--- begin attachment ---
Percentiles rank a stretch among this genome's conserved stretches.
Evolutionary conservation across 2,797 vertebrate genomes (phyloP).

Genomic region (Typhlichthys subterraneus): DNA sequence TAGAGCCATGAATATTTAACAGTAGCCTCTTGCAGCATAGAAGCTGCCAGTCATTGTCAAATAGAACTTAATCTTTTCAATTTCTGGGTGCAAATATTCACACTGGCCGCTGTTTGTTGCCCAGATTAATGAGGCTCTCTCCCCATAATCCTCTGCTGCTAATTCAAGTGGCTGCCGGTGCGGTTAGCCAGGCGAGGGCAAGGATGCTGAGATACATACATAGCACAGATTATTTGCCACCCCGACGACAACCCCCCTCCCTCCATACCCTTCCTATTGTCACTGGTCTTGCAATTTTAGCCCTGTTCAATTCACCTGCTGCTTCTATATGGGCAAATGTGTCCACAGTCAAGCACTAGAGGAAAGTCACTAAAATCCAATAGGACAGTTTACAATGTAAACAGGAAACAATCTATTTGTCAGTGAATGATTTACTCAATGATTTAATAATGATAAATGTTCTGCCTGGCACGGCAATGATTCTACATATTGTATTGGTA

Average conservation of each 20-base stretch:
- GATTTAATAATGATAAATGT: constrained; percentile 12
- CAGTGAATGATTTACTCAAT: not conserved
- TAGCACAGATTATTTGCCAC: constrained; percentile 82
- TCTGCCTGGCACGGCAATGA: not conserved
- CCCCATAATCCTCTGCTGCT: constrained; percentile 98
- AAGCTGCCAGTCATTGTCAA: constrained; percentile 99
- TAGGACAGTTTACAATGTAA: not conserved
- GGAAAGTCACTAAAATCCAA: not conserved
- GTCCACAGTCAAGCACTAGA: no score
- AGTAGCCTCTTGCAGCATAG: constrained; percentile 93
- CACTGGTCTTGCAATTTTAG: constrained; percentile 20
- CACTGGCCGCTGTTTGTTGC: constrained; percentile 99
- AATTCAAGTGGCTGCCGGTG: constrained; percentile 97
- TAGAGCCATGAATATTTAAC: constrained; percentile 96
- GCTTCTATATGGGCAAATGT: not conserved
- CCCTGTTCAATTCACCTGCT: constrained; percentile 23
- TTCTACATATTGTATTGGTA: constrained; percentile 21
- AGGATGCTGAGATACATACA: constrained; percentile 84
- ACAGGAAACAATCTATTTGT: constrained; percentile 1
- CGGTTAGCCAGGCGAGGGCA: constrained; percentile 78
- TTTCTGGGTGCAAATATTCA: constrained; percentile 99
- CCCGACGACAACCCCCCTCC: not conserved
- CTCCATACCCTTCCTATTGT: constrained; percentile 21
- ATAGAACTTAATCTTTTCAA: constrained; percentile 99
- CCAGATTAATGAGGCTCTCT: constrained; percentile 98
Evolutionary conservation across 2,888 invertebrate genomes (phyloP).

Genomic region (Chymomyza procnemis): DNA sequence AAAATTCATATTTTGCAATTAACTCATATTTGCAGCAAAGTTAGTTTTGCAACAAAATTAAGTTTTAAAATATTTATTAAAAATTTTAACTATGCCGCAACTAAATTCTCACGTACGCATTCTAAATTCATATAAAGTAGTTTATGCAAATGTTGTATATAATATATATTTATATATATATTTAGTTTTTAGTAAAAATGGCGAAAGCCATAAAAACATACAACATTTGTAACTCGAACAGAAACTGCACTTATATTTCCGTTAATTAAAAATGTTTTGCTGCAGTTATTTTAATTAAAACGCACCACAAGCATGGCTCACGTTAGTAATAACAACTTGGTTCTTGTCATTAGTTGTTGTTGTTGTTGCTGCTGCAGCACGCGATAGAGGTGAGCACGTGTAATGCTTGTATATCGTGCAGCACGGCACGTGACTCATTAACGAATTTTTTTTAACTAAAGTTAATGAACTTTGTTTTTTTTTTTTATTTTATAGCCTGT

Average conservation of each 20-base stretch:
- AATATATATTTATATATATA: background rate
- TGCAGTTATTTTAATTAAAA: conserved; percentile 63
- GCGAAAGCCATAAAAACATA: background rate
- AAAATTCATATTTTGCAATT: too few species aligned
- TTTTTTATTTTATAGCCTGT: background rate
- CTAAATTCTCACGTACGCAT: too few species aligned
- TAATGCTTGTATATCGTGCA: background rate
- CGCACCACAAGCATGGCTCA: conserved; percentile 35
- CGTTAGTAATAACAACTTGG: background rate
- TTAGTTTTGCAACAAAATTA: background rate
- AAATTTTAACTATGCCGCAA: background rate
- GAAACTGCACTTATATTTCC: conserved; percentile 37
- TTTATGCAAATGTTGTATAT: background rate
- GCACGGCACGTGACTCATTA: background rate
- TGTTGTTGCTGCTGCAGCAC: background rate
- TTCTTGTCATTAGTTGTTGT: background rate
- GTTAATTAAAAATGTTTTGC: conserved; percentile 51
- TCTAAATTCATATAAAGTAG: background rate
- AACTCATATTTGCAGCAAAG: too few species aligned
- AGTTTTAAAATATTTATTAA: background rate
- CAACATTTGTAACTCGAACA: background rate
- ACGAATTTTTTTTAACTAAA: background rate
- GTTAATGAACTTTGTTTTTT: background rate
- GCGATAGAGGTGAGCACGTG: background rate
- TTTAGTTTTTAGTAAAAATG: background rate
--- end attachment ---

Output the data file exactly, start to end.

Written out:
Percentiles rank a stretch among this genome's conserved stretches.
Evolutionary conservation across 2,797 vertebrate genomes (phyloP).

Genomic region (Typhlichthys subterraneus): DNA sequence TAGAGCCATGAATATTTAACAGTAGCCTCTTGCAGCATAGAAGCTGCCAGTCATTGTCAAATAGAACTTAATCTTTTCAATTTCTGGGTGCAAATATTCACACTGGCCGCTGTTTGTTGCCCAGATTAATGAGGCTCTCTCCCCATAATCCTCTGCTGCTAATTCAAGTGGCTGCCGGTGCGGTTAGCCAGGCGAGGGCAAGGATGCTGAGATACATACATAGCACAGATTATTTGCCACCCCGACGACAACCCCCCTCCCTCCATACCCTTCCTATTGTCACTGGTCTTGCAATTTTAGCCCTGTTCAATTCACCTGCTGCTTCTATATGGGCAAATGTGTCCACAGTCAAGCACTAGAGGAAAGTCACTAAAATCCAATAGGACAGTTTACAATGTAAACAGGAAACAATCTATTTGTCAGTGAATGATTTACTCAATGATTTAATAATGATAAATGTTCTGCCTGGCACGGCAATGATTCTACATATTGTATTGGTA

Average conservation of each 20-base stretch:
- GATTTAATAATGATAAATGT: constrained; percentile 12
- CAGTGAATGATTTACTCAAT: not conserved
- TAGCACAGATTATTTGCCAC: constrained; percentile 82
- TCTGCCTGGCACGGCAATGA: not conserved
- CCCCATAATCCTCTGCTGCT: constrained; percentile 98
- AAGCTGCCAGTCATTGTCAA: constrained; percentile 99
- TAGGACAGTTTACAATGTAA: not conserved
- GGAAAGTCACTAAAATCCAA: not conserved
- GTCCACAGTCAAGCACTAGA: no score
- AGTAGCCTCTTGCAGCATAG: constrained; percentile 93
- CACTGGTCTTGCAATTTTAG: constrained; percentile 20
- CACTGGCCGCTGTTTGTTGC: constrained; percentile 99
- AATTCAAGTGGCTGCCGGTG: constrained; percentile 97
- TAGAGCCATGAATATTTAAC: constrained; percentile 96
- GCTTCTATATGGGCAAATGT: not conserved
- CCCTGTTCAATTCACCTGCT: constrained; percentile 23
- TTCTACATATTGTATTGGTA: constrained; percentile 21
- AGGATGCTGAGATACATACA: constrained; percentile 84
- ACAGGAAACAATCTATTTGT: constrained; percentile 1
- CGGTTAGCCAGGCGAGGGCA: constrained; percentile 78
- TTTCTGGGTGCAAATATTCA: constrained; percentile 99
- CCCGACGACAACCCCCCTCC: not conserved
- CTCCATACCCTTCCTATTGT: constrained; percentile 21
- ATAGAACTTAATCTTTTCAA: constrained; percentile 99
- CCAGATTAATGAGGCTCTCT: constrained; percentile 98
Evolutionary conservation across 2,888 invertebrate genomes (phyloP).

Genomic region (Chymomyza procnemis): DNA sequence AAAATTCATATTTTGCAATTAACTCATATTTGCAGCAAAGTTAGTTTTGCAACAAAATTAAGTTTTAAAATATTTATTAAAAATTTTAACTATGCCGCAACTAAATTCTCACGTACGCATTCTAAATTCATATAAAGTAGTTTATGCAAATGTTGTATATAATATATATTTATATATATATTTAGTTTTTAGTAAAAATGGCGAAAGCCATAAAAACATACAACATTTGTAACTCGAACAGAAACTGCACTTATATTTCCGTTAATTAAAAATGTTTTGCTGCAGTTATTTTAATTAAAACGCACCACAAGCATGGCTCACGTTAGTAATAACAACTTGGTTCTTGTCATTAGTTGTTGTTGTTGTTGCTGCTGCAGCACGCGATAGAGGTGAGCACGTGTAATGCTTGTATATCGTGCAGCACGGCACGTGACTCATTAACGAATTTTTTTTAACTAAAGTTAATGAACTTTGTTTTTTTTTTTTATTTTATAGCCTGT

Average conservation of each 20-base stretch:
- AATATATATTTATATATATA: background rate
- TGCAGTTATTTTAATTAAAA: conserved; percentile 63
- GCGAAAGCCATAAAAACATA: background rate
- AAAATTCATATTTTGCAATT: too few species aligned
- TTTTTTATTTTATAGCCTGT: background rate
- CTAAATTCTCACGTACGCAT: too few species aligned
- TAATGCTTGTATATCGTGCA: background rate
- CGCACCACAAGCATGGCTCA: conserved; percentile 35
- CGTTAGTAATAACAACTTGG: background rate
- TTAGTTTTGCAACAAAATTA: background rate
- AAATTTTAACTATGCCGCAA: background rate
- GAAACTGCACTTATATTTCC: conserved; percentile 37
- TTTATGCAAATGTTGTATAT: background rate
- GCACGGCACGTGACTCATTA: background rate
- TGTTGTTGCTGCTGCAGCAC: background rate
- TTCTTGTCATTAGTTGTTGT: background rate
- GTTAATTAAAAATGTTTTGC: conserved; percentile 51
- TCTAAATTCATATAAAGTAG: background rate
- AACTCATATTTGCAGCAAAG: too few species aligned
- AGTTTTAAAATATTTATTAA: background rate
- CAACATTTGTAACTCGAACA: background rate
- ACGAATTTTTTTTAACTAAA: background rate
- GTTAATGAACTTTGTTTTTT: background rate
- GCGATAGAGGTGAGCACGTG: background rate
- TTTAGTTTTTAGTAAAAATG: background rate